I’ve been buzzed while cycling more times than I can count. Spend enough time on a bicycle in Waterloo Region and you’re likely to have experienced it, too: the near-misses between passing cars, the drivers who hang onto every inch of pavement on the road. For a community that prides itself on forward-thinking and innovation, the truth of the matter is this: when it comes to getting around, people on bicycles are often treated as second-class citizens—never mind what Kitchener’s, Waterloo’s, and Cambridge’s Bicycle Friendly Community designations would like you to believe.
To ride a bicycle in Waterloo Region is to be at times encouraged and other times exasperated by the pace of change in our cities, where oversights and missed opportunities pop up on our roads as frequently as the potholes that follow a February thaw. For every two steps forward, we can’t seem to help but move one step backward—a chain that keeps falling off with each pedal stroke.
Anyone looking for Waterloo’s newly-introduced protected bike lanes on King Street—one of the biggest selling points of a redesigned uptown streetscape after months of road construction—will find a row of parked cars instead. Two of Kitchener-Waterloo’s most vital arteries for pedestrian and bicycle traffic—the Iron Horse Trail and Spur Line Trail—lack virtually any signed or protected street crossings, with cyclists and pedestrians forced to wait at busy four-lane roads for a chance to play George Costanza in Seinfeld‘s ‘Frogger’ episode. We’ve seen dozens of shared-lane markings (or ‘sharrows’) painted on city streets, only to realize that nobody really likes them—not even the cyclists they supposedly protect.
“Right now, we’re still hodgepodge—a bike lane here, a bike lane there. And it’s great when you’re on those bike lanes, but then those bike lanes end after 200 metres or a couple kilometres,” says Graham Roe, co-owner of Berlin Bicycle Cafe and one of the cycling advocates who lobbied for the protected lanes uptown. “As cyclists, we’re still in the gutters.”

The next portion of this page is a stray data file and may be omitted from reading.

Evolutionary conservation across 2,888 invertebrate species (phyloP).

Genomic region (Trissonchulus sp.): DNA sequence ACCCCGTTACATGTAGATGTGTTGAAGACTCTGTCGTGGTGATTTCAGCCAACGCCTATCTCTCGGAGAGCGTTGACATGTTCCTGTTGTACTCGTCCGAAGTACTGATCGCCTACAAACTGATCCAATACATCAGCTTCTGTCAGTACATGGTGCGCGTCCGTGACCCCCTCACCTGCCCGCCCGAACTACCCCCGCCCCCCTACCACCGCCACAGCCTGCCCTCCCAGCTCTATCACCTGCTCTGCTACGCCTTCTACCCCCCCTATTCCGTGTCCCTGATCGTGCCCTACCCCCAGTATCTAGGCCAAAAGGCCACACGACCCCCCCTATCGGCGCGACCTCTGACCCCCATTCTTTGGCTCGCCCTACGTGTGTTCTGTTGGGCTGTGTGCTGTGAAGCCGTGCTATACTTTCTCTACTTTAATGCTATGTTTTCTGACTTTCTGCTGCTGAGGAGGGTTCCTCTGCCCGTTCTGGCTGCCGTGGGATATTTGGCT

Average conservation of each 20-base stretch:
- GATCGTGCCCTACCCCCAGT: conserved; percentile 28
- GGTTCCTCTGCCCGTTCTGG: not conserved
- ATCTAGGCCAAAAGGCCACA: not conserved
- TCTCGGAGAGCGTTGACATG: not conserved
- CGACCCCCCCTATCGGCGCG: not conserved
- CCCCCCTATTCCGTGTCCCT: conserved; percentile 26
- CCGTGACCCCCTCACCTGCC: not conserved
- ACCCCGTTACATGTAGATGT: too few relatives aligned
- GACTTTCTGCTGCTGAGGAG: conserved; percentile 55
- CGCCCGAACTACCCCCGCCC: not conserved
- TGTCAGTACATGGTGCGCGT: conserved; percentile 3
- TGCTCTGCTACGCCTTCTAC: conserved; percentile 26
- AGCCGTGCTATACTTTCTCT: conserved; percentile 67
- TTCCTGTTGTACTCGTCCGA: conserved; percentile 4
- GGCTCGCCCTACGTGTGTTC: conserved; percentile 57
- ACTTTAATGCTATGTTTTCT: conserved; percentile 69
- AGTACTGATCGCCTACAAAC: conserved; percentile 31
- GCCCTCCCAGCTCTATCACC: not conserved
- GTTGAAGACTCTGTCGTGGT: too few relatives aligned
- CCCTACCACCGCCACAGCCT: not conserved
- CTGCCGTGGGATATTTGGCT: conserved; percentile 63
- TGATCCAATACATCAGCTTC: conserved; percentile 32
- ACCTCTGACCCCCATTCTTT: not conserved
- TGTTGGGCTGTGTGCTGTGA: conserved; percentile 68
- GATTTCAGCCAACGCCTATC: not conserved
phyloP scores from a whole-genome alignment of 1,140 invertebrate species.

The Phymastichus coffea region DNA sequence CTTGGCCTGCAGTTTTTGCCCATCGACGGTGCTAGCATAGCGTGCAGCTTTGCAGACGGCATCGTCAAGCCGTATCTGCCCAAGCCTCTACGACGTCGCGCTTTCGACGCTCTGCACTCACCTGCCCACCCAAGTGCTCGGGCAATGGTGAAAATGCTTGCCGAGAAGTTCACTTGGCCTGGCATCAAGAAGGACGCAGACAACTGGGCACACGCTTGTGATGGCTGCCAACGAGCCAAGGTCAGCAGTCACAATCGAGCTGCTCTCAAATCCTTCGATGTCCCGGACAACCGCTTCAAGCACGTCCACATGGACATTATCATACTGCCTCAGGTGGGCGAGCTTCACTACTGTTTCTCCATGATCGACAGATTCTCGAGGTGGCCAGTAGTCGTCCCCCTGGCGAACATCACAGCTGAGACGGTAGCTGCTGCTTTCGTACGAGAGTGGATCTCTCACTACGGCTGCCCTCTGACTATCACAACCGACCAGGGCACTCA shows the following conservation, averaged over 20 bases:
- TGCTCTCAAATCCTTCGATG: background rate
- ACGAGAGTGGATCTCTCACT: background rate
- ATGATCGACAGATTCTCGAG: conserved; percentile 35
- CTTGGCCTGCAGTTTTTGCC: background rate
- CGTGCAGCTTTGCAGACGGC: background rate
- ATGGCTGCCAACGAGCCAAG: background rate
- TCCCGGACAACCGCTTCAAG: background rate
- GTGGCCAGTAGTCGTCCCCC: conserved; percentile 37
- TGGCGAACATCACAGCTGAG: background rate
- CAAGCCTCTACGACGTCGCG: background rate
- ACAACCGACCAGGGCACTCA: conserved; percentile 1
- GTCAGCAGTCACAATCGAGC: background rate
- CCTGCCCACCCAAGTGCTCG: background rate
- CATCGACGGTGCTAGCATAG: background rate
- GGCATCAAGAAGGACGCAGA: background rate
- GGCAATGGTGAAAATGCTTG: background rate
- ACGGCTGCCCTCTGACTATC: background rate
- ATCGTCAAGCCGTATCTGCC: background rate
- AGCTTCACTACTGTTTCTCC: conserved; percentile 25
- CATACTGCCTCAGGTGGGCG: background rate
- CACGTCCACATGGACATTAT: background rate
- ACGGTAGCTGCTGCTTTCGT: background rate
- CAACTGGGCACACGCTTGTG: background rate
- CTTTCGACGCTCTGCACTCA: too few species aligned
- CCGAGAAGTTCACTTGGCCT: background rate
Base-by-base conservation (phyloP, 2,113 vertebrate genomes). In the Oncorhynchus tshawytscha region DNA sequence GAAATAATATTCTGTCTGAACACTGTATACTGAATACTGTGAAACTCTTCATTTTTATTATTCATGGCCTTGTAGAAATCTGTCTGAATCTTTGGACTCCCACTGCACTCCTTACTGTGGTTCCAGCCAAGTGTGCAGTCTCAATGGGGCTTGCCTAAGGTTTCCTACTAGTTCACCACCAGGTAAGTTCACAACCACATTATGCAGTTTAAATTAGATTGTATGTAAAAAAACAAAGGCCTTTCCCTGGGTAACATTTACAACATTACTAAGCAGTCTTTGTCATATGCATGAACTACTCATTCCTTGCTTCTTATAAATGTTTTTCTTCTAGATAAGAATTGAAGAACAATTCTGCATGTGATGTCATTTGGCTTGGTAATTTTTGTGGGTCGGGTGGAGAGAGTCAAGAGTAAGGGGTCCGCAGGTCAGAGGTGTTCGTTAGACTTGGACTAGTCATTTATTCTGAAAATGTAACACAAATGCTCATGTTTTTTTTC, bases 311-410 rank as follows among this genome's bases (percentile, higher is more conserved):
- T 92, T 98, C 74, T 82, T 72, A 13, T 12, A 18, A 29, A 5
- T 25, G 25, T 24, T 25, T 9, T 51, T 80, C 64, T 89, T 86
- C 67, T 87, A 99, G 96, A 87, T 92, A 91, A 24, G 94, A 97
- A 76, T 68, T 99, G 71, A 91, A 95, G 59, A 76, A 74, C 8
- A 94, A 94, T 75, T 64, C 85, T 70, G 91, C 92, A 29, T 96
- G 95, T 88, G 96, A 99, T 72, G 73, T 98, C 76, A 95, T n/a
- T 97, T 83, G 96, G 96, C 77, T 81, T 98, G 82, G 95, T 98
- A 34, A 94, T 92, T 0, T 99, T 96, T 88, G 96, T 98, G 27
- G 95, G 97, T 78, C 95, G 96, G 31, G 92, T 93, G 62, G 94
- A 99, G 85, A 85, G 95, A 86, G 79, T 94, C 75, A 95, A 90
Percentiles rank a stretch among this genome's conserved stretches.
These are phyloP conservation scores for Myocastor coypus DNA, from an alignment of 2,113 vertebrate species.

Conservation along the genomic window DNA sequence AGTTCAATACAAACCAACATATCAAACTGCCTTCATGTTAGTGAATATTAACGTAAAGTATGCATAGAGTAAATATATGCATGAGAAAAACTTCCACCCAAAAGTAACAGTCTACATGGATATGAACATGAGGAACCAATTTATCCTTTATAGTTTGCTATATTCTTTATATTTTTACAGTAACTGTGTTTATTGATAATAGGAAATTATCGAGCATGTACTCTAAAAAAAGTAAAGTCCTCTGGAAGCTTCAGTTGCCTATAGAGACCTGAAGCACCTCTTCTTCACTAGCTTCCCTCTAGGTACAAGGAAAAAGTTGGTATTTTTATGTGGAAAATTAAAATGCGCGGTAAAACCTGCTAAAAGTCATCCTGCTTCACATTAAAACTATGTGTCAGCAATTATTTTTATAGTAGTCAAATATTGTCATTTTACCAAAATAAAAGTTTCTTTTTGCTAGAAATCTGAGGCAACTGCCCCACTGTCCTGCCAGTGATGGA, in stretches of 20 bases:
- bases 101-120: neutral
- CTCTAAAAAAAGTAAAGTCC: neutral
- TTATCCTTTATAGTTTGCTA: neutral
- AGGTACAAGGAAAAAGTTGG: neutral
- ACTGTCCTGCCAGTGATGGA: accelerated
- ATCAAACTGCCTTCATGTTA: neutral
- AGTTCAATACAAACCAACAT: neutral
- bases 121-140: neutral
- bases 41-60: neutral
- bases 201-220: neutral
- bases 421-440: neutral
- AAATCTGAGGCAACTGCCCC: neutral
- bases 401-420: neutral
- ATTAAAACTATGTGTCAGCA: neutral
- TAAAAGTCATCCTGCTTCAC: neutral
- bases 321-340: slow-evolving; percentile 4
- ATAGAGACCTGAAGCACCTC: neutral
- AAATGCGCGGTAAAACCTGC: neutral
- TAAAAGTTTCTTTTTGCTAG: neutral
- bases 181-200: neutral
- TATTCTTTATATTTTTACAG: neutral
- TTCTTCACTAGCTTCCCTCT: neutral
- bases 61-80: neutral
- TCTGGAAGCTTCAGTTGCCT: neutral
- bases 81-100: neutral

It’s enough to make you ask: how did we get here?
It’s not as though our city councils are blind to the issue. The City of Waterloo’s plan for a high priority network is a direct acknowledgement of what so many riders have been asking for: a minimum active grid focused on improving the uptown core. In Kitchener, city council is nearly halfway through a 20-year cycling master plan aimed at expanding its on-road cycling and trail network. Just this past year, Cambridge introduced a two-kilometre multi-use trail along Conestoga Blvd.
These are promising signs of councils that want to do the right thing, but it’s not enough: Kitchener’s spending on bicycle-friendly infrastructure last year was barely 1 per cent of what it spent on road reconstruction and resurfacing in 2015 alone. A 20-year plan is a nice sentiment to share, but what about right now?